Our analyses until 2007 relied on stepping a ‘window’ through a text, computing the Delta for that window of text using the complete text as a statistical background and a sizeable portion of the part unanimously attributed to Vostaert as a Delta comparison base. The graphs thus computed showed the consistency (or non consistency) of Delta throughout the text tested. Having improved scalability and performance of the algorithm we are now able to run several Delta measuring windows through a text at higher speeds, enabling near instant analysis (typically <5s analysis time for a 65k tokens sized text, analyzed through an approximately 8k token sized window).
This improved approach has enabled us to return to the research question at hand: how well does Delta discriminate copyists? With the current software we are able to determine how stable the characteristic is for Delta that we found in our first computations (see Fig. 1.) throughout the word frequency spectrum of the text. Our algorithm computes the Delta characteristic of a text in an iterative subselection of the word frequency list. For instance, it computes this characteristic first in the top 50 highest frequency spectrum, then it does the same for the top 10 to 60 highest frequencies, then for the top 20 to 70 highest frequencies, then 30–80, 40–90, etc… The size and ‘pace’ of the frequency subset window can in fact be chosen arbitrarily, though sensible heuristics need to be applied to yield meaningful results. In essence then, the current algorithm not only slides a window for Delta measurement through the text, but also slides a measurement window through the frequency spectrum of the vocabulary of the text. In the case of Walewein this yields typically a result as depicted in Fig. 2.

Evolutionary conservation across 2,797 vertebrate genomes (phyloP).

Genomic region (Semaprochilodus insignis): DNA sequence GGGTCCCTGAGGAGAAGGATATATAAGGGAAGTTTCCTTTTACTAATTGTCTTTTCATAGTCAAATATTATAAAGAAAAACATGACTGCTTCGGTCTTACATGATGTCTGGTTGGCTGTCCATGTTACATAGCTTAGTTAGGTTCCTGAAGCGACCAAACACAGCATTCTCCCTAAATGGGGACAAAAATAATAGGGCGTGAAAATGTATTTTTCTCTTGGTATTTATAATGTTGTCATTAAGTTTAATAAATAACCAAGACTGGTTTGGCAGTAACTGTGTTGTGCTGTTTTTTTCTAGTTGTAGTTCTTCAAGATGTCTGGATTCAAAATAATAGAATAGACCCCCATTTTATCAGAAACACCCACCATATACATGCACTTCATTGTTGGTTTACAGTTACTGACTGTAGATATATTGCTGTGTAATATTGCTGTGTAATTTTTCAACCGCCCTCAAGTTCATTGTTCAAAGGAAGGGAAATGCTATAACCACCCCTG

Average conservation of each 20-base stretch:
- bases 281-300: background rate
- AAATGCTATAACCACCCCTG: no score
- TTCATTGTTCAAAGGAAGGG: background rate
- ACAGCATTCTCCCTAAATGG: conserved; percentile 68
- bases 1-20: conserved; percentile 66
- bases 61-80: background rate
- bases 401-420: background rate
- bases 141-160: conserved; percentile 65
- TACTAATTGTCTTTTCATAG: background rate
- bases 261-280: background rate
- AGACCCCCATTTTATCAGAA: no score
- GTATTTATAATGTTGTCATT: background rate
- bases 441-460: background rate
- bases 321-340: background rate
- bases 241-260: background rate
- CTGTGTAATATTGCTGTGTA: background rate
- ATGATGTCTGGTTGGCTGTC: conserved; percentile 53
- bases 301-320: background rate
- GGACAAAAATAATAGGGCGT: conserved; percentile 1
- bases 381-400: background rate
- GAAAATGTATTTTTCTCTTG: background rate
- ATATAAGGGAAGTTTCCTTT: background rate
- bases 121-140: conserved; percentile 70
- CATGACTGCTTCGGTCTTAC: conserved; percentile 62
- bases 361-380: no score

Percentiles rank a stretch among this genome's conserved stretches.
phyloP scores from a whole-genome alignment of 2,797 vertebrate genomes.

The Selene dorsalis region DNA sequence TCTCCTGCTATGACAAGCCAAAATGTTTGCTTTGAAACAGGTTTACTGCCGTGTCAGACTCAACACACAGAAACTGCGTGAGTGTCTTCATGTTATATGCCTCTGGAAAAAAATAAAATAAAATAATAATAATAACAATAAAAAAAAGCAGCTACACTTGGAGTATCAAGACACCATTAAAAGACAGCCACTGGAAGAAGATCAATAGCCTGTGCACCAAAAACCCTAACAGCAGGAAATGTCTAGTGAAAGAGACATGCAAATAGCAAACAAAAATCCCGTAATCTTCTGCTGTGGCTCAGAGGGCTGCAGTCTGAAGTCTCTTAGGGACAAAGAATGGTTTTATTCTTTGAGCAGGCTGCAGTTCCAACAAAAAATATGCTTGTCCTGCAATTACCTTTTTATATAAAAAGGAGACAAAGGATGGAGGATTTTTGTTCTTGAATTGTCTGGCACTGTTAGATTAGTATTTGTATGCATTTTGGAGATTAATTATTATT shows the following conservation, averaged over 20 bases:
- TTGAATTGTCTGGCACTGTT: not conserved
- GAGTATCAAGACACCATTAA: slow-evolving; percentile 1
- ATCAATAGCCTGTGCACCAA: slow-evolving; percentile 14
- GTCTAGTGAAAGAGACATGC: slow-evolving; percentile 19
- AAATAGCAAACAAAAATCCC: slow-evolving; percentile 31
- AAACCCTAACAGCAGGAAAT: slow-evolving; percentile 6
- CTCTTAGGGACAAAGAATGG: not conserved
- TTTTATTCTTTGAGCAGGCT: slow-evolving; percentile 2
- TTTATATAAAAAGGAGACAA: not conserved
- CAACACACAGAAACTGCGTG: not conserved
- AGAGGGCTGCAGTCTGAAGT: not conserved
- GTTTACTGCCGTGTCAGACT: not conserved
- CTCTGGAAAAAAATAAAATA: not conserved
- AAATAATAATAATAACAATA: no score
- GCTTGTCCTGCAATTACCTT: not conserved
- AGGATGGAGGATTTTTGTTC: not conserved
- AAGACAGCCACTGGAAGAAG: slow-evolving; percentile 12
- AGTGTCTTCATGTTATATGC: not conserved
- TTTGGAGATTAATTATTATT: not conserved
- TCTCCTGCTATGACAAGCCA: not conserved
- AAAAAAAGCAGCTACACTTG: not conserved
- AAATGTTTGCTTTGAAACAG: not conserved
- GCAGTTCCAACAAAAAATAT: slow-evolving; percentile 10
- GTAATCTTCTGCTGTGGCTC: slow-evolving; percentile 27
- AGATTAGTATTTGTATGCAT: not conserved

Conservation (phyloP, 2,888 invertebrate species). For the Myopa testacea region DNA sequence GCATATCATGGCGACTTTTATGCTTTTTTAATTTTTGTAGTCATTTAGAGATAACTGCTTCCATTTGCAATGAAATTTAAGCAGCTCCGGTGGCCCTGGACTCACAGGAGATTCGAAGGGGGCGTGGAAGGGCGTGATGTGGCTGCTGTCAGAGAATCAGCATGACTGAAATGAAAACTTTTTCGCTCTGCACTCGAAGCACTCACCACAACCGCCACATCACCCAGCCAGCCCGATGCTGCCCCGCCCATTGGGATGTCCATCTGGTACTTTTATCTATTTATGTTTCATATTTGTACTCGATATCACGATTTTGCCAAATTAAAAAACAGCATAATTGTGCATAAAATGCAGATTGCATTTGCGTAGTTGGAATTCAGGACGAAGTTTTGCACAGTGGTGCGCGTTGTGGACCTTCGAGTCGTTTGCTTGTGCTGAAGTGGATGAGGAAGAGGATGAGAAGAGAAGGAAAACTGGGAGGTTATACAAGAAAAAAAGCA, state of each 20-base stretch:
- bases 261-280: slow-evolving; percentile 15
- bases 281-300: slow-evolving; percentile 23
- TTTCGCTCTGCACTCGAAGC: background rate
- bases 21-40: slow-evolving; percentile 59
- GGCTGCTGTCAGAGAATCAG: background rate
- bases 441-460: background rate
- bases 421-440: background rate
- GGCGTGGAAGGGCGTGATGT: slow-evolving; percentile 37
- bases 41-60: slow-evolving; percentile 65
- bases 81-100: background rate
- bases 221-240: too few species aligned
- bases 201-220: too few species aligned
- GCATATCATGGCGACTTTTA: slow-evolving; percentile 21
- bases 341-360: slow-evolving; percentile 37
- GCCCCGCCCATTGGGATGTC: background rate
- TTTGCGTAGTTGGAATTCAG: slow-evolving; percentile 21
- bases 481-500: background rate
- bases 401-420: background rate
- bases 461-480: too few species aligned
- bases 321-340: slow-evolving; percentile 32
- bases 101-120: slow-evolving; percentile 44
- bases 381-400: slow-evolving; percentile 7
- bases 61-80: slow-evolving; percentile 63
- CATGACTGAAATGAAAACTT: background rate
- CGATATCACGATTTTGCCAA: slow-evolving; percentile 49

There are several conclusions we can draw from this result. The general characteristic we found in our earlier attempts to establish the stylistic consistency throughout the text of Walewein holds for any subspectrum of high frequency vocabulary we choose. We conclude that the reproduceability of this characteristic in different frequency spectra, means that indeed this is a viable method of tracing stylistic consistency in a text. We also note that the value for Delta on average rises slightly when our window on the subset of high frequency word usage descends through the full spectrum of vocabulary frequencies. This in itself confirms that Delta is a valid indicator for stylistic similarity, or at least for similarity in high frequency word usage. But more important: because the peak of stylistic inconsistency around verse 5,782 is stable our findings also confirm our tentative assumption that ‘semi-high’ frequency word usage is a better indicator for copyist change than high frequency word use – at least in the specific case of the Walewein. We can in the case of Walewein also infer which part of the high frequency word use spectrum is the best indicator of copyist change: the 80 to 130 most frequently used words. Discussing the lexical characteristics of this part of the vocabulary as well as what this may indicate about copyist behavior will be part of our paper.
Further testing on known use cases of copyist change need to establish whether this result is generalizable. If so, we may have found in this particular application of the Delta procedure an adequate identification procedure for copyist change.